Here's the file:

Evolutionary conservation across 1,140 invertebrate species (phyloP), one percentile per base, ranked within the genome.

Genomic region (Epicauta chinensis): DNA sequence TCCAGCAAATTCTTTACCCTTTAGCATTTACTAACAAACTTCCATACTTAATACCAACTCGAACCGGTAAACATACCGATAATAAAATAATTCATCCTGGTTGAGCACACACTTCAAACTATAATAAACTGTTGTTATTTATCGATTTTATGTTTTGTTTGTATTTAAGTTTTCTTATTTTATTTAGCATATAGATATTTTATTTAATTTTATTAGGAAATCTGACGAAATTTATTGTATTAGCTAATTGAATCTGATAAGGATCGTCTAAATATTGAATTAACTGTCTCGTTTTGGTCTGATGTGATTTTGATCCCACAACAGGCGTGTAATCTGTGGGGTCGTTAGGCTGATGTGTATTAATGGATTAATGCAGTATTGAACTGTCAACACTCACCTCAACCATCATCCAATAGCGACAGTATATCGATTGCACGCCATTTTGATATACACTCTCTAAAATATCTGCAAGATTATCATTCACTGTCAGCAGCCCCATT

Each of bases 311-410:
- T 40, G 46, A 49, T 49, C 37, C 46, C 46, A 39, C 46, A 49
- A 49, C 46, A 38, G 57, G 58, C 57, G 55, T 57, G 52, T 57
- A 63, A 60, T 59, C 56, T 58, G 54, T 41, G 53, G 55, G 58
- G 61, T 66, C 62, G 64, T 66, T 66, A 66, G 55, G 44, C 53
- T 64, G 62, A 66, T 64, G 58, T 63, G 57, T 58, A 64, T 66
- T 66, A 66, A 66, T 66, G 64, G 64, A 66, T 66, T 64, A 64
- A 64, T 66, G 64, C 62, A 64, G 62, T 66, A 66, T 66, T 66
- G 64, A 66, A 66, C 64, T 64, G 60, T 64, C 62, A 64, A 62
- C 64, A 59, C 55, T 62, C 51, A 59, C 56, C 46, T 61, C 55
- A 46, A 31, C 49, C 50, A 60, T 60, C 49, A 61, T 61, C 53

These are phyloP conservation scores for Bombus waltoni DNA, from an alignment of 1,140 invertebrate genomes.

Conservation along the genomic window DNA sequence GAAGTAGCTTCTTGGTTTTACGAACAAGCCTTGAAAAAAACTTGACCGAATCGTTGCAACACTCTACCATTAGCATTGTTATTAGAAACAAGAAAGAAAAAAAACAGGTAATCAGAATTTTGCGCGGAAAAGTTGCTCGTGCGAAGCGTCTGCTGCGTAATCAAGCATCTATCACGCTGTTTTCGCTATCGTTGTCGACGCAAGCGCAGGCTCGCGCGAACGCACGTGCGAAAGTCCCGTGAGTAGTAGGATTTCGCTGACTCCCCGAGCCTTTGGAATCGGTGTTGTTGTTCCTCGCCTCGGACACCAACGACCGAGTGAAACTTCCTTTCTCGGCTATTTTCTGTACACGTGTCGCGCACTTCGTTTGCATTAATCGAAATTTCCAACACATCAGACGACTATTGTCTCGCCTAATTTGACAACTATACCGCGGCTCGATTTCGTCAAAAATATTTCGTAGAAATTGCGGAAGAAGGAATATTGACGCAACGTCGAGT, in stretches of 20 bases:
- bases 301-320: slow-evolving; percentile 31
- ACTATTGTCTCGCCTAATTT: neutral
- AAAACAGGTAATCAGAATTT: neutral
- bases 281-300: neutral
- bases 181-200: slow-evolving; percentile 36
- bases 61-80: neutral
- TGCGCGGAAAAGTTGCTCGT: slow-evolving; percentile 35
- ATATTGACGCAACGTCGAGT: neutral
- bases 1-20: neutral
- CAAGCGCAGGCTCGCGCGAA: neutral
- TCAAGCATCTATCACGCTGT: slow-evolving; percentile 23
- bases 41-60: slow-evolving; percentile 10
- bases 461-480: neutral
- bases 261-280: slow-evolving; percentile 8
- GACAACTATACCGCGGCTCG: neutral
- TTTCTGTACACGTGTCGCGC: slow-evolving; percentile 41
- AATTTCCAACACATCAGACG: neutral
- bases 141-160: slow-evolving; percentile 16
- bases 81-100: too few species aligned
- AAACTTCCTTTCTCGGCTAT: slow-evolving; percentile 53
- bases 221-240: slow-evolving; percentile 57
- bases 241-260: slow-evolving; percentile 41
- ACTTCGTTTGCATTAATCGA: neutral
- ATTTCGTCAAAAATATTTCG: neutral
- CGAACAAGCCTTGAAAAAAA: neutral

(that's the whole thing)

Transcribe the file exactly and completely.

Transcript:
Evolutionary conservation across 1,140 invertebrate species (phyloP), one percentile per base, ranked within the genome.

Genomic region (Epicauta chinensis): DNA sequence TCCAGCAAATTCTTTACCCTTTAGCATTTACTAACAAACTTCCATACTTAATACCAACTCGAACCGGTAAACATACCGATAATAAAATAATTCATCCTGGTTGAGCACACACTTCAAACTATAATAAACTGTTGTTATTTATCGATTTTATGTTTTGTTTGTATTTAAGTTTTCTTATTTTATTTAGCATATAGATATTTTATTTAATTTTATTAGGAAATCTGACGAAATTTATTGTATTAGCTAATTGAATCTGATAAGGATCGTCTAAATATTGAATTAACTGTCTCGTTTTGGTCTGATGTGATTTTGATCCCACAACAGGCGTGTAATCTGTGGGGTCGTTAGGCTGATGTGTATTAATGGATTAATGCAGTATTGAACTGTCAACACTCACCTCAACCATCATCCAATAGCGACAGTATATCGATTGCACGCCATTTTGATATACACTCTCTAAAATATCTGCAAGATTATCATTCACTGTCAGCAGCCCCATT

Each of bases 311-410:
- T 40, G 46, A 49, T 49, C 37, C 46, C 46, A 39, C 46, A 49
- A 49, C 46, A 38, G 57, G 58, C 57, G 55, T 57, G 52, T 57
- A 63, A 60, T 59, C 56, T 58, G 54, T 41, G 53, G 55, G 58
- G 61, T 66, C 62, G 64, T 66, T 66, A 66, G 55, G 44, C 53
- T 64, G 62, A 66, T 64, G 58, T 63, G 57, T 58, A 64, T 66
- T 66, A 66, A 66, T 66, G 64, G 64, A 66, T 66, T 64, A 64
- A 64, T 66, G 64, C 62, A 64, G 62, T 66, A 66, T 66, T 66
- G 64, A 66, A 66, C 64, T 64, G 60, T 64, C 62, A 64, A 62
- C 64, A 59, C 55, T 62, C 51, A 59, C 56, C 46, T 61, C 55
- A 46, A 31, C 49, C 50, A 60, T 60, C 49, A 61, T 61, C 53

These are phyloP conservation scores for Bombus waltoni DNA, from an alignment of 1,140 invertebrate genomes.

Conservation along the genomic window DNA sequence GAAGTAGCTTCTTGGTTTTACGAACAAGCCTTGAAAAAAACTTGACCGAATCGTTGCAACACTCTACCATTAGCATTGTTATTAGAAACAAGAAAGAAAAAAAACAGGTAATCAGAATTTTGCGCGGAAAAGTTGCTCGTGCGAAGCGTCTGCTGCGTAATCAAGCATCTATCACGCTGTTTTCGCTATCGTTGTCGACGCAAGCGCAGGCTCGCGCGAACGCACGTGCGAAAGTCCCGTGAGTAGTAGGATTTCGCTGACTCCCCGAGCCTTTGGAATCGGTGTTGTTGTTCCTCGCCTCGGACACCAACGACCGAGTGAAACTTCCTTTCTCGGCTATTTTCTGTACACGTGTCGCGCACTTCGTTTGCATTAATCGAAATTTCCAACACATCAGACGACTATTGTCTCGCCTAATTTGACAACTATACCGCGGCTCGATTTCGTCAAAAATATTTCGTAGAAATTGCGGAAGAAGGAATATTGACGCAACGTCGAGT, in stretches of 20 bases:
- bases 301-320: slow-evolving; percentile 31
- ACTATTGTCTCGCCTAATTT: neutral
- AAAACAGGTAATCAGAATTT: neutral
- bases 281-300: neutral
- bases 181-200: slow-evolving; percentile 36
- bases 61-80: neutral
- TGCGCGGAAAAGTTGCTCGT: slow-evolving; percentile 35
- ATATTGACGCAACGTCGAGT: neutral
- bases 1-20: neutral
- CAAGCGCAGGCTCGCGCGAA: neutral
- TCAAGCATCTATCACGCTGT: slow-evolving; percentile 23
- bases 41-60: slow-evolving; percentile 10
- bases 461-480: neutral
- bases 261-280: slow-evolving; percentile 8
- GACAACTATACCGCGGCTCG: neutral
- TTTCTGTACACGTGTCGCGC: slow-evolving; percentile 41
- AATTTCCAACACATCAGACG: neutral
- bases 141-160: slow-evolving; percentile 16
- bases 81-100: too few species aligned
- AAACTTCCTTTCTCGGCTAT: slow-evolving; percentile 53
- bases 221-240: slow-evolving; percentile 57
- bases 241-260: slow-evolving; percentile 41
- ACTTCGTTTGCATTAATCGA: neutral
- ATTTCGTCAAAAATATTTCG: neutral
- CGAACAAGCCTTGAAAAAAA: neutral